ADDRESSED by a drag queen called the Duchess and in defiance of local religious sensitivities, the first ever Pride march took place on the deeply Presbyterian island of Lewis.

More than 150 marchers snaked round the island's main town of Stornoway in a celebration of LBGT rights yesterday.

But the march has caused deep divisions on the island and the marchers were confronted by protestors from the free Church of Scotland who are bitterly opposed to the event.

For many, it is a further erosion of the traditional way of life on Lewis and follows the introduction of Sunday ferry sailings and the opening of a cinema on the Sabbath.

Around 150 church members of various denominations attended a special service in the town on Friday night at which the depth of feeling about the Pride event were aired.

Rev Greig MacDonald of the Free Church of Scotland (Continuing) was amongst religious figures who lined the route with placards carrying a biblical message.

He said: "We are not here for confrontation, we are here simply to carry the message of God. Only He can determine someone's journey.

"We believe that it is sending the wrong message to young people. There are plenty of homosexuals from all religions and they need support in the right way. This is not it.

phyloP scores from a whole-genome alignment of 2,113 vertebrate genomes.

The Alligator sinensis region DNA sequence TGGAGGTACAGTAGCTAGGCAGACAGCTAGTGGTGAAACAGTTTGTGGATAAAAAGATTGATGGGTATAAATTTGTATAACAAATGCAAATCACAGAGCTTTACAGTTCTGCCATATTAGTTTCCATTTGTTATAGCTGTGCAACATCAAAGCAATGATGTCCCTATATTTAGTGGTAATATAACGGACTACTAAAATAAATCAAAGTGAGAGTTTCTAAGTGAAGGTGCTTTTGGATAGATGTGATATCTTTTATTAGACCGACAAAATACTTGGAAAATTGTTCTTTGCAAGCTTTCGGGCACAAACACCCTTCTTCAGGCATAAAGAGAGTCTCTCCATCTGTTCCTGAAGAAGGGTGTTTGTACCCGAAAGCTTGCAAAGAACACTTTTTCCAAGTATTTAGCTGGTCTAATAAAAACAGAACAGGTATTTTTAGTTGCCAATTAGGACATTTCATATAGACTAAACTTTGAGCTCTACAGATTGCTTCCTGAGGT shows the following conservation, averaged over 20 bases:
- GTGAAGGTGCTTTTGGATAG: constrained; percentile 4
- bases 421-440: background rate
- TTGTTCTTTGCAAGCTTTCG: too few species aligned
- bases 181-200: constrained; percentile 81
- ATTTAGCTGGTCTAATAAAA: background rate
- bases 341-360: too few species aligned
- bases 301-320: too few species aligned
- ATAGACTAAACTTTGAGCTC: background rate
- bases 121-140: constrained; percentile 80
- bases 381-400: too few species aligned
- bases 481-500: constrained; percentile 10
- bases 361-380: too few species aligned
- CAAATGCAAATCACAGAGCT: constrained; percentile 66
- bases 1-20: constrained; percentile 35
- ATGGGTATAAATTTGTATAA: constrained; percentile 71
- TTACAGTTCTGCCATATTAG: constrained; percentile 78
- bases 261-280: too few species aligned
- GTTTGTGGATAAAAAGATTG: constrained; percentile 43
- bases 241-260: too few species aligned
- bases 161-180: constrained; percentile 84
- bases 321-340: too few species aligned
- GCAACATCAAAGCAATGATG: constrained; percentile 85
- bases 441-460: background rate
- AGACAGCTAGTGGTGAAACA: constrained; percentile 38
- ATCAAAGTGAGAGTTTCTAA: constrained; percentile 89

"We heard at the service what many people think about events such as this. The feelings are quite strong but we are not here to confront anyone, we are just sharing God's word.

"Many people feel that it is not about gay rights but the growing drive for a secular society here on the island."

Churchgoers on the Isle of Lewis had issued a last-gasp demand for the council to ban the gay pride march in Stornoway.

The Free Presbyterian Church of Scotland said it found "this particular sin . . . especially evil and defiling in the eyes of the Lord".

In a letter signed by Allan MacColl of the Outer Isles Presbytery, the church urged Comhairle nan Eilean Siar (Western Isles Council) to refuse permission for any public gatherings "which promote the homosexual lifestyle, beginning with the event planned [today]".

But the council, who refused to fly the LGBT rainbow flag because it apparently contradicted its flag policy - and also did not have anybody to put it up and take it down at weekends - said all the events would be allowed to go ahead, under the council's equalities policy.

Organisers of the event say they have received a lot of support from organisations including NHS Western Isles, Stonewall, the Equality Network and local arts centre An Lanntair.

Funds were also raised on the day for the local branch of the Penumbra mental health charity.

The organisers say the event is about showing youngsters on the island that they have support as they contemplate issues surrounding their sexuality on the deeply religious island.

Flags and balloons were available for people to carry while children were welcome.

Some shop fronts were also decorated with the rainbow flag in honour of the event.